BY FREDA MIKLIN
P.K. Kaiser hopes to increase citizen outreach and satisfaction in his department.
P.K. Kaiser plans to run the county assessor’s office in a way that is “more respectful and more helpful to people.” He will “more diligently listen to taxpayers and be “more careful towards (the) public’s feelings.”
He thinks it is important that the assessor’s office be more visible so that citizens know where to go to get answers to their questions about their property tax bills. Kaiser plans to “take the assessor’s office close to taxpayers,” and increase its social media presence.
The new assessor is spending much of his time reaching out to the community by being available to citizens through county offices, state legislators, town hall meetings, and city councils to answer citizens questions about their property tax bills.
The number one question he receives from citizens is, “How does the senior citizen tax exemption work?” To qualify for the exemption, at least one owner of a home or the owner’s spouse who lives in the home must be 65 years or older as of Jan. 1 and must have occupied the home as a primary residence for at least 10 consecutive years.
Kaiser believes he brings a different philosophy to the assessor’s office because as a Democrat, he is more people-focused than the previous conservatives who occupied the office. Kaiser has made no staff changes in the assessor’s office and believes the current employees are extremely professional.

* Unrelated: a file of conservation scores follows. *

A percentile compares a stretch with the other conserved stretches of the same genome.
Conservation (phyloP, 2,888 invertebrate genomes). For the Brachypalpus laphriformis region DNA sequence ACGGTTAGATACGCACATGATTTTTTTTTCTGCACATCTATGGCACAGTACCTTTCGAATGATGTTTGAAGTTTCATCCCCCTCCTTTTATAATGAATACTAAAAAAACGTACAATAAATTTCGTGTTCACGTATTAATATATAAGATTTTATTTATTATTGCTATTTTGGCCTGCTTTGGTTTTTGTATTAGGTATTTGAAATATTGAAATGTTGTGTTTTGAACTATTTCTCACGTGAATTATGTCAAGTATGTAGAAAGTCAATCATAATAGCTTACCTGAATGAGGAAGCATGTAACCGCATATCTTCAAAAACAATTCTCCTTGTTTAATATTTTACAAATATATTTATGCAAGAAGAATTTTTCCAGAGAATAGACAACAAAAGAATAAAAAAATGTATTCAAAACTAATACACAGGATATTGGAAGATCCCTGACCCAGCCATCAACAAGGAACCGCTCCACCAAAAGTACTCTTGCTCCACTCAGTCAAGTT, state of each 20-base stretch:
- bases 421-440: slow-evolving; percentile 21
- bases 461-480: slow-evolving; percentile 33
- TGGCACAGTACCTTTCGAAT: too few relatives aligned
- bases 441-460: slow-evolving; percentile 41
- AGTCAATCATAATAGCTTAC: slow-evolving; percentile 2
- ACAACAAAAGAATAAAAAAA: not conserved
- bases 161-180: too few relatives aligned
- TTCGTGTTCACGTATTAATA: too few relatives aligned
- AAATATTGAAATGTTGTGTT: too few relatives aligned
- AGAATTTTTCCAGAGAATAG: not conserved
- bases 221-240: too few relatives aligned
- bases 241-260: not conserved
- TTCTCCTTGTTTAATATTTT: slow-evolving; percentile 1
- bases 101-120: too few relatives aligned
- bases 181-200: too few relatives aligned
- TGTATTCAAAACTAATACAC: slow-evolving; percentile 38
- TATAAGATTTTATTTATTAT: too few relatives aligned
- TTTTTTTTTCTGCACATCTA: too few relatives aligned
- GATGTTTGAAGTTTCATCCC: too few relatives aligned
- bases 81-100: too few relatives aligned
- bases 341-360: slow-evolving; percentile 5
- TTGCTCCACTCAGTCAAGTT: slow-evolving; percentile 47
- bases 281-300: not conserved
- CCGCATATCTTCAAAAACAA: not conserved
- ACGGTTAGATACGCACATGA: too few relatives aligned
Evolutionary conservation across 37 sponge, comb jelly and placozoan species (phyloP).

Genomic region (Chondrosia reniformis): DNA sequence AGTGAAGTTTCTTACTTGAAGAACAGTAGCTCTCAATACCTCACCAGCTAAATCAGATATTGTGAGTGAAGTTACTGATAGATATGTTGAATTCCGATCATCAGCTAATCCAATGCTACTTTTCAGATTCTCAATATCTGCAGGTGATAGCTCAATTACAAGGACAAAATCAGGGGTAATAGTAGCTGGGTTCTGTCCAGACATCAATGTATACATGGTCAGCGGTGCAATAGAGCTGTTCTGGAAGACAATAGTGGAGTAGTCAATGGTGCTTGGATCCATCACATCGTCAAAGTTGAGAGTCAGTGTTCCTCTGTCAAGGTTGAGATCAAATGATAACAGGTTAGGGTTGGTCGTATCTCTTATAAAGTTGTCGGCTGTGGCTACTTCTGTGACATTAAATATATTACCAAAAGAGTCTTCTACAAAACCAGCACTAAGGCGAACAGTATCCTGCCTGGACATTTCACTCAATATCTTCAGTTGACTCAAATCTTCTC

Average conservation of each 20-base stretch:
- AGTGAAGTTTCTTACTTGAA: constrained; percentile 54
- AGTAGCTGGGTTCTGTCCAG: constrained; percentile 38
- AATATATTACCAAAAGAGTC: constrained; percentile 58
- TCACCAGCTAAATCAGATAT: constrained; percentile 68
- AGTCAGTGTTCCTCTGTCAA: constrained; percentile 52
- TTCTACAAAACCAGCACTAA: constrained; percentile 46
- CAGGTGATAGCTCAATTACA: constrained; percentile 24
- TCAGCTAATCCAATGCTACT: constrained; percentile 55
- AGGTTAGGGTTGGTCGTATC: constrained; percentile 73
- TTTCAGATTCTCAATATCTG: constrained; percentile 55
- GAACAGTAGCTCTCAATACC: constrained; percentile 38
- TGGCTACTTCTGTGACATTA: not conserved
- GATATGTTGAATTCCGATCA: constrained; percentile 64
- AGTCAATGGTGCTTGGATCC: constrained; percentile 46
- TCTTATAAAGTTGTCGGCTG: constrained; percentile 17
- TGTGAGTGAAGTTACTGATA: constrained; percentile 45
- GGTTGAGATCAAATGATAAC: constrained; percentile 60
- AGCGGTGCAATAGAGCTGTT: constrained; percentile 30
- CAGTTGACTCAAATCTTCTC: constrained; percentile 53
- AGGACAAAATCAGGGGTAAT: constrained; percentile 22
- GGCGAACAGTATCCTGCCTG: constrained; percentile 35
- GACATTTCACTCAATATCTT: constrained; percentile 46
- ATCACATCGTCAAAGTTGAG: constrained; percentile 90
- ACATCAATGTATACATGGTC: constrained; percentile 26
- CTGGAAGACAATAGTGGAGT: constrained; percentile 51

Kaiser does not have a deputy chief assessor and has not decided whether he will fill the position. He may decide that the money allocated to that job would be better spent on more appraisers or additional technology for the department. Each appraiser is responsible for 2,000 parcels of land. With 2,600 new properties added in the county between 2017 and 2018, it is important to spend budget dollars wisely.
When new assessed valuations are sent out on May 1, Arapahoe County property owners will have one month to appeal the assessor’s valuations. Kaiser’s goal is to settle each and every valuation protest received at the county assessor’s office so that none are appealed to the County Board of Equalization.
Kaiser, 52, earned a masters’ degree in economics in Pakistan, where he grew up. Dedicated to education, he got two more masters’ degrees in business and accounting from Colorado Technical University and is presently pursuing a Ph.D. in sustainable economics through a United Nations chartered university.
He has held several positions previously that helped prepare him for his role as assessor, including as a property broker for residential, commercial, and investment real estate, as a real estate specialist for postal properties and lease administrator for the federal government, as a member of the crime prevention and control commission at Community College of Denver, as a tax examiner for the Colorado Department of Revenue, and as an accounting technician and instructor at Community College of Aurora.
After previously running in six elections without success, Kaiser says, “This is a dream job. I will support the voters and my staff. I’m not trying to run for anything else, though who knows what will happen tomorrow?” Asked who his political hero is, Kaiser smiled and said, “myself.”
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